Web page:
We have had a lot of people asking us how the drought has affected us this year.  Well it hasn't been good, but I can say it's been somewhat better than some of the pictures I have been seeing from farther out in the Midwest.  We have had three rainfalls since early June.  1.6 inches on July 3rd, 0.4 inches on July 19th and 1.5 inches on August 10th.  It's pretty bad when you can remember when it rained and how much it rained for the last 2+ months.  The July 3rd rain really saved the day for a lot our plants that were newly transplanted in the ground.  However, the plants that got transplanted after July 3rd only had that little bit of rain on July 19th so they are pretty stunted.  In fact walking back through a good bit of the vegetable plants gives the feeling that I am walking through the land of the Lilliputians.  Mike was not thrilled when I said I was going to be posting some of these pictures but I told him that this is the year of the drought and people should see what challenges farmers face in dry years.  Now some of the vegetables are doing halfway decent and I'll save those for future blogs, but here is a tour of how the drought has affected our vegetable farm.

These celery root plants were planted about a week or two after the July 3rd rain, so they have been in the ground for over a month.  They are still smaller than my cell phone.

The broccoli plants themselves are not too bad size-wise, but they are either not forming a discreet head, more like a cluster of little shoots like in this plant

Or if they are forming a head, the broccoli heads are very small.

I couldn't find any good comparison pictures of an individual broccoli head from past years, but here is a picture of some large bins of broccoli that we sold in 2010 (These bins are the size of the big bins that you often see watermelons stored in at the grocery store).  A big difference in size to be sure.

Then here are some green beans that are out in the field right now.  The plants are not much bigger than this water bottle and they are starting to flower and will be forming pods soon.

Then there are two different patches of sweet corn that were planted at approximately the same time.  The first patch should be taller than this, but it is growing in the wettest corner of the field and actually produced pretty well for us.  This is the corn that my mom, my sister and I put up in the freezer last week to enjoy all winter long.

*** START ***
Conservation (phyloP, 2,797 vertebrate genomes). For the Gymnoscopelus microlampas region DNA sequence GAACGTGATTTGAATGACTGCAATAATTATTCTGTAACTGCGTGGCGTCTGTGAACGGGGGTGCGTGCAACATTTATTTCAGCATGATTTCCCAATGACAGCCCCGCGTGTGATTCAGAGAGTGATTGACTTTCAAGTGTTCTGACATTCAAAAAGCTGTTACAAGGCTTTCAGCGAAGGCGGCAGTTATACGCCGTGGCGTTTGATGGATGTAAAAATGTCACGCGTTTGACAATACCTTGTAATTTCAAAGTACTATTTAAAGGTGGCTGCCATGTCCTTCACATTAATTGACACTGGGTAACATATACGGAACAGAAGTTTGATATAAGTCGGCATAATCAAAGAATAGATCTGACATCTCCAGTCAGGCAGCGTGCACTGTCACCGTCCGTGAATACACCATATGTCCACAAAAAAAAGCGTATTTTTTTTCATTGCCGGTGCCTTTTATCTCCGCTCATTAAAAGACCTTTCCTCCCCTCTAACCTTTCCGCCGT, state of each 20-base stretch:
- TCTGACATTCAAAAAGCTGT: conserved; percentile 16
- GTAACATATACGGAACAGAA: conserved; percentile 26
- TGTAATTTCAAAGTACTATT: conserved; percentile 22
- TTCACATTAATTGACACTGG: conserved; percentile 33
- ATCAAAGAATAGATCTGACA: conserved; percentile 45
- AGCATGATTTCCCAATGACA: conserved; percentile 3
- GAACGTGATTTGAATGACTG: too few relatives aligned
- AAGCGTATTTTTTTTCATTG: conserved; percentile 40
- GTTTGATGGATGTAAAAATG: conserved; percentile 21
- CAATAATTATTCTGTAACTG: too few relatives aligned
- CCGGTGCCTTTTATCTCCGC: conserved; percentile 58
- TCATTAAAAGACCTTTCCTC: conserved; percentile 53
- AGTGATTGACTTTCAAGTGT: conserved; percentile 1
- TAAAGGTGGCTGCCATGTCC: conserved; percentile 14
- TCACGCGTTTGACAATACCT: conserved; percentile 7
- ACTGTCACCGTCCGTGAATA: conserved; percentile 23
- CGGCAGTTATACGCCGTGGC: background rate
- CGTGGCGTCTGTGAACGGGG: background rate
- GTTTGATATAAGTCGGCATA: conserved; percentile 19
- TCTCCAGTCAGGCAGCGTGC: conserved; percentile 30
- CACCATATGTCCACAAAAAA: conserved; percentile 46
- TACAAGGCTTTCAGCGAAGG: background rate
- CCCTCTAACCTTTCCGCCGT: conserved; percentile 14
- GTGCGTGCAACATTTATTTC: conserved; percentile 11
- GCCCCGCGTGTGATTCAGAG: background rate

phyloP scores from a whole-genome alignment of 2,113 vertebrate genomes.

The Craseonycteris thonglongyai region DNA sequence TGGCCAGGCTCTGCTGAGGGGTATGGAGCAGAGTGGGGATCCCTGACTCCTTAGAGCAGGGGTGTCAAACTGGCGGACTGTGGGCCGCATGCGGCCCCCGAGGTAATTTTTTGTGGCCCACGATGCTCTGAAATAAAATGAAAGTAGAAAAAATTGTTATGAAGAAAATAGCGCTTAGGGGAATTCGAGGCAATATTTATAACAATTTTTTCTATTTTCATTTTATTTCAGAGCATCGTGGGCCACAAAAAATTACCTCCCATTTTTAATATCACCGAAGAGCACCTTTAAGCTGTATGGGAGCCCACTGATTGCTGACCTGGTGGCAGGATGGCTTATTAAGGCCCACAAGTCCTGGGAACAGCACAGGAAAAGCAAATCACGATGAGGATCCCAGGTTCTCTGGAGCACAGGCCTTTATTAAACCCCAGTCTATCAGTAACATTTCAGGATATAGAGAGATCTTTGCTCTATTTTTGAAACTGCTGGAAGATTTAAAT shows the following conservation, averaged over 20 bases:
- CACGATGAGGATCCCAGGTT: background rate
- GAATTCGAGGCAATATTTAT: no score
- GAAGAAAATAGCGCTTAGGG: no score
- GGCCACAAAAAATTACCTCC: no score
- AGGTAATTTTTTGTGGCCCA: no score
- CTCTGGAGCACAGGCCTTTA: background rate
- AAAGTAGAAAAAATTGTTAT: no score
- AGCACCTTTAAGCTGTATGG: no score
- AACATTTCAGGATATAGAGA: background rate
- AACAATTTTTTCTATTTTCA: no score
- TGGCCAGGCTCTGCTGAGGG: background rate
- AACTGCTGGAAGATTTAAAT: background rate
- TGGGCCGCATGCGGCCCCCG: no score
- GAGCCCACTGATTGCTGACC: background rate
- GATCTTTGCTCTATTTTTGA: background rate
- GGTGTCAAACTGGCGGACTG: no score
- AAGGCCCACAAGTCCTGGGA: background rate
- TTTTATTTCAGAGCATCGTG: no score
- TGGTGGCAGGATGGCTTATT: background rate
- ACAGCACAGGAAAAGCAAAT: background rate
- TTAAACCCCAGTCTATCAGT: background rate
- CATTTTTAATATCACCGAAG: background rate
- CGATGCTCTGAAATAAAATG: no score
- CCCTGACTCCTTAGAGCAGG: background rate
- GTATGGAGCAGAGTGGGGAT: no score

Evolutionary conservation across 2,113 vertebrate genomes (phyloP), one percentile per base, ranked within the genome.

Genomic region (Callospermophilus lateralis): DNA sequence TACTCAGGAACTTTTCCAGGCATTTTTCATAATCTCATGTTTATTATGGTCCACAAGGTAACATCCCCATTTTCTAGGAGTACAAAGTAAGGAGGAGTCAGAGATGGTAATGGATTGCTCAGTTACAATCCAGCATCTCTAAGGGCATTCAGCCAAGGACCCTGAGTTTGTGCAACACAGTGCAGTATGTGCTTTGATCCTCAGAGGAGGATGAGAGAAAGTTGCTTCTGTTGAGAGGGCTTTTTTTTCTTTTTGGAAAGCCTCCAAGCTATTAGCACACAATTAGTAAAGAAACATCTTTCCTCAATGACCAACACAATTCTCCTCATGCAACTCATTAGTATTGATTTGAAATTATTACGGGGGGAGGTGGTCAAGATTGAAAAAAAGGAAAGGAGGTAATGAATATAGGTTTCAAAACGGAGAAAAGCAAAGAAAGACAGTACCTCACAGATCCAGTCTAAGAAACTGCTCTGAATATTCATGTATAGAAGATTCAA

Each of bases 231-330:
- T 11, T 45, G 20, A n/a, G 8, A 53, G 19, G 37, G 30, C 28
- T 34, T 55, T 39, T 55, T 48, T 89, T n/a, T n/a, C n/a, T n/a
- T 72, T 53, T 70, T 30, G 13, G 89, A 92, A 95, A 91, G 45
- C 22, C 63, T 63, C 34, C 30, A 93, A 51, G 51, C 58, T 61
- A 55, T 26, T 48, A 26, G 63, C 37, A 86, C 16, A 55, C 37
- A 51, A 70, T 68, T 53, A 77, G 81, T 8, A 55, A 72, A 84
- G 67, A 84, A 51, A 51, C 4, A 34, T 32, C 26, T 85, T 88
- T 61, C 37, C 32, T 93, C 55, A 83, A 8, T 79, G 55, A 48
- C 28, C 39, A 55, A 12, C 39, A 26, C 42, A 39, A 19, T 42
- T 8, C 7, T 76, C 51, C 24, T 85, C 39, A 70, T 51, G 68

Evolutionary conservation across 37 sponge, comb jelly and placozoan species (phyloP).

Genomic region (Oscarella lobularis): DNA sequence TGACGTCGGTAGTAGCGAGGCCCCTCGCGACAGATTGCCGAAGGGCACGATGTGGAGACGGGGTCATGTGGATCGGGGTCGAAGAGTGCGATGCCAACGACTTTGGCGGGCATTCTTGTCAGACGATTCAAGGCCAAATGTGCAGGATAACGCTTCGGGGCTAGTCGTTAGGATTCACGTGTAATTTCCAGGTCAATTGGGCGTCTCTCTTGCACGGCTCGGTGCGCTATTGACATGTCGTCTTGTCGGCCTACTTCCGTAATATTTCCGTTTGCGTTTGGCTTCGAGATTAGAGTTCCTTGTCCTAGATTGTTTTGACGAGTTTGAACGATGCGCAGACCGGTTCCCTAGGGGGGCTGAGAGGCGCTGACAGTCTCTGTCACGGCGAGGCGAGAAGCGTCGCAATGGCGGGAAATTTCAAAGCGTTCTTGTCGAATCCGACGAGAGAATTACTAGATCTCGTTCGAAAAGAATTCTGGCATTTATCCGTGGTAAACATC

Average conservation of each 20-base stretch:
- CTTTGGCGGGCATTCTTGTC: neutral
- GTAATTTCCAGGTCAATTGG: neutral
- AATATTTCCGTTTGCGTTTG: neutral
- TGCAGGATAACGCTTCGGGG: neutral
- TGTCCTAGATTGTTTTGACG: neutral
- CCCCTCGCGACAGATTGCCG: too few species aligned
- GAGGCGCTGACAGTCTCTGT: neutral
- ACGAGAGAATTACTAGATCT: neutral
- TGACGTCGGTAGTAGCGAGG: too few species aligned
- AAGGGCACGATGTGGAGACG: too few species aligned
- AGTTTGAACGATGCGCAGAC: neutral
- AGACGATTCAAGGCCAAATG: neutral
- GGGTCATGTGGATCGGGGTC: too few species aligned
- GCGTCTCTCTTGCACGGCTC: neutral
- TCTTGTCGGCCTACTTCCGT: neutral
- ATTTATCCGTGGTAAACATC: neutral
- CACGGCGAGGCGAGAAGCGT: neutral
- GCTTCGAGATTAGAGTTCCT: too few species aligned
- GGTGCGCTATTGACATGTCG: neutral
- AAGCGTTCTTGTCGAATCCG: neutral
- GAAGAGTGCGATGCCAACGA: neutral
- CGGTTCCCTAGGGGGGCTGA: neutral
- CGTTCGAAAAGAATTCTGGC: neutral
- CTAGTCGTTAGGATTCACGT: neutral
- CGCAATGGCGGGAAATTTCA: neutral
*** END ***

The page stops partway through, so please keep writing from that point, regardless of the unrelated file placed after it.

And there this is the patch that is planted in a drier area of the field.  This sweet corn variety normally produces plants that are about 7 feet tall but they are tasseling and are not even waist high.  I have no idea why I am smiling in this picture because I really really REALLY love this variety of sweet corn and it is sad to see it like this.

Mike has replanted some of the cold tolerant plants such as carrots, spinach and beets and is hoping for a late frost.  Those seeds are just starting to come up.  All of the earlier plantings died in the ground due to lack of rain.

And since the blog is entitled "Drought 2012 and Other Challenges", I thought I would show a few pictures of how wildlife can impact crops.  We actually have not had too many problems with raccoons in the sweet corn until just this past week.  Perhaps it was because we wiped out the family that decimated the early blueberry crop and it took awhile for new ones to find their way over here.  Who knows, but they are here now.  We are tolerating the damage right now, but will have to start setting traps again if the problem escalates.

And then last but not least is a look at the soybeans planted this year.  The bushel per acre yield will be lower than average but so much better than what has been happening in the hardest hit drought area of the Midwest.  Overall the plants do not look too bad.

But you don't have to look far to find areas of the field that sit next to a groundhog den.  Pretty impressive groundhog damage shows why farmers hate groundhogs.  From standing in waist high beans in the previous photo to standing in beans that aren't even knee high.

I asked Mike if he thought last year's disastrous year when we had over 2 feet more rain than normal was better or worse than this year and he said it was too early to tell.  It really depends on what happens with all the late plantings of vegetables.

Monday, August 6, 2012

The Yard Aquarium

My husband likes to refer to our chickens as "the yard aquarium".  I think that is a very fitting description.  The laying hens especially provide as with ample entertainment as they get to free range in the yard most afternoons as long as the snow is not piled chicken-deep on the grass.  Our amusement comes from two sources.  One is that they are chickens and we are people.  So often we are left wondering exactly why they do what they do.  The second is that because they are chickens, they have tiny little brains.  They have a hard time finding solutions for obstacles in their lives.  So this blog is a collection of minor happenings in the lives of the chickens on our farm.  It is the reason we have a yard aquarium.